Sprays or Powders – For the most part, sprays and powders have additional chemicals. They are added for performance reasons. These extra chemicals are generally not something you want to spray on your body. Plus they can be toxic to the lungs. Moreover, several of the lung side effects of sprays and powders are not tested before the sunscreen is approved.
Fragrance–For the most part, fragrance is petroleum based and has been linked to allergies and organ toxicity. Select unscented or products that use essential oils.
High SPF – The FDA doesn’t regulate sun protection factor (SPF) higher than 50.
Additionally, there’s no scientific evidence that they work better than lower SPF. Several of the higher SPFs don’t provide additional protection.
In addition, studies suggest that users are exposed to as many or more ultraviolet rays as people who use lower-SPF products.
Popular Conventional Brands – In terms of safety, according to the Environmental Working Group’s Sunscreen Guide, some of the worst sunscreen brands are Aveeno, Banana Boat, Bull Frog, Coppertone Sport, Coppertone Water Babies, Neutragena, Hawaiian Tropic, Storebrands (Rite Aid, Walgreens), and many other common brands.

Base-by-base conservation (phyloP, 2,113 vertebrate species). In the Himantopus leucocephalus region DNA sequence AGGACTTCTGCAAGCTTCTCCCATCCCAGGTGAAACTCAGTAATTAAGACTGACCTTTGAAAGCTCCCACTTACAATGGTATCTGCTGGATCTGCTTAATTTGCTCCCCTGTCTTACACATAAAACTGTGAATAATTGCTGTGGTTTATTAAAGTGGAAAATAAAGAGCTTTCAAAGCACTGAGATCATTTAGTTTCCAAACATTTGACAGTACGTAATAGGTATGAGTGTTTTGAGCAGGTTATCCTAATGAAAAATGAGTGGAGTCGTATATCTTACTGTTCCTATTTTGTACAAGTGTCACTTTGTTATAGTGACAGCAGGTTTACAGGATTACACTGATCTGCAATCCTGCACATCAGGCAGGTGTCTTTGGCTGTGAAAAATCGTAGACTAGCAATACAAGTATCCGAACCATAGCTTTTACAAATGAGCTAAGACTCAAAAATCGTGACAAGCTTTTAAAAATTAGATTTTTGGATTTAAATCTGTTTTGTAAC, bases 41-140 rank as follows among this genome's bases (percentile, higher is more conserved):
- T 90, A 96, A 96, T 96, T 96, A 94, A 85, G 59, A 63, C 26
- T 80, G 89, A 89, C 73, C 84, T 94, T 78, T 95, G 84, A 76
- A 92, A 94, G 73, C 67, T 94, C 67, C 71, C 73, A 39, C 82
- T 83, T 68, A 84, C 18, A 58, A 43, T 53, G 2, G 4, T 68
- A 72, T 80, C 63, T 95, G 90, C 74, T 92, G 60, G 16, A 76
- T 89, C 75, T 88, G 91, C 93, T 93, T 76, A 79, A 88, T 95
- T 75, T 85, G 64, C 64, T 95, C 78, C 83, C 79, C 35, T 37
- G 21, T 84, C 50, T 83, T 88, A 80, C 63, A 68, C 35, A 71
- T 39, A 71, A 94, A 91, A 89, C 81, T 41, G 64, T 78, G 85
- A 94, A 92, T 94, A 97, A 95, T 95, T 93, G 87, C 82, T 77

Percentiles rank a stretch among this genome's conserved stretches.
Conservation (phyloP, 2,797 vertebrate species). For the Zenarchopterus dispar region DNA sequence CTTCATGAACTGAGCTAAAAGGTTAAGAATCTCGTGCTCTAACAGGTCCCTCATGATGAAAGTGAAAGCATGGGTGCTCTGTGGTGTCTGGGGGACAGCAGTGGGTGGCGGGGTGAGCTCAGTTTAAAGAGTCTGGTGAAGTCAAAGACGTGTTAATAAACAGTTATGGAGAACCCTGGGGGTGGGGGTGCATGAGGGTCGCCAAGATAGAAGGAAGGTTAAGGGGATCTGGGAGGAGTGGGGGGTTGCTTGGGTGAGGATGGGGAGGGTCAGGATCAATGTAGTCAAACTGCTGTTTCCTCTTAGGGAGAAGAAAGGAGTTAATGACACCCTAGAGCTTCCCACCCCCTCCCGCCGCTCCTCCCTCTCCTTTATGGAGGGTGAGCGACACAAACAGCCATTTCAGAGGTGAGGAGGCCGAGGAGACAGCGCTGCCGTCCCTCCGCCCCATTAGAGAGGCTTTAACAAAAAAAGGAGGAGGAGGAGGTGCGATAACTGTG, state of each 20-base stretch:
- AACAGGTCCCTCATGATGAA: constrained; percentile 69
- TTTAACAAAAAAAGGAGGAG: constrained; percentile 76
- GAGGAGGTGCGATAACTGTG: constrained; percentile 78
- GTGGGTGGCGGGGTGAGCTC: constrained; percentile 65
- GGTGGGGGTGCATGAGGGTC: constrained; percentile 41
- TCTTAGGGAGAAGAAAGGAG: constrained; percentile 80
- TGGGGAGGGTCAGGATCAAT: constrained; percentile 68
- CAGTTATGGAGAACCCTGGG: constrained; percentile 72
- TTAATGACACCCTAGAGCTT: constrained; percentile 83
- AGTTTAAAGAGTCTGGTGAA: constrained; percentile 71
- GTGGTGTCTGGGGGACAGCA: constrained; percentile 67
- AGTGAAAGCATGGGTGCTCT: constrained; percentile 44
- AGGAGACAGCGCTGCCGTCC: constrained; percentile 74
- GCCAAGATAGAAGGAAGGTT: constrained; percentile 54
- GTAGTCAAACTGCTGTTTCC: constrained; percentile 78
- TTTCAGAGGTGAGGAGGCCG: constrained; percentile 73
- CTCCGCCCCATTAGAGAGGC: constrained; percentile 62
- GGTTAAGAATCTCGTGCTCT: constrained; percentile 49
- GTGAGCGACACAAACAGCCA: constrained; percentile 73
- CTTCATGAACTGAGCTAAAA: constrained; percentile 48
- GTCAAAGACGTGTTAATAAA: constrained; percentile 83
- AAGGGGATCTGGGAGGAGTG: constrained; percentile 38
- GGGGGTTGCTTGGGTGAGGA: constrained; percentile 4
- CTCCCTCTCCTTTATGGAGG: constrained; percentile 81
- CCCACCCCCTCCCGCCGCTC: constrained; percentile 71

Titanium dioxide – Recently, studies show that titanium dioxide could be a carcinogen and photocatalyst. Conversely, there are numerous “health” sites that claim it is safe. Personally, I really do not feal there has been enough research done for an accurate conclusion. In my book, if you are not sure, then don’t use it.
For further reading: Titanium dioxide in our everyday life; is it safe?
Zinc oxide – Many health experts agree that zinc oxide is the only safe sun protection available in a tube. It is very effective and protects you from UVA and UVB rays. It is a sunblock that sits on the surface of the skin. However, there are a few minor downsides. Zinc oxide sunscreen is difficult to rub in, making your skin looking rather ghostly. This is because it does not contain toxic chemicals for easy application. Additionally, some zinc oxide sunscreens can stain your clothes. Note: Some people are allergic or sensitive to zinc oxide.
Other helpful hints – Choose lotion based sunscreens that have water resistance. Stay clear of nano products (quick skin absorption). Choose sunscreens that are rated 0-2 in the Environmental Working Group’s Sunscreen Guide.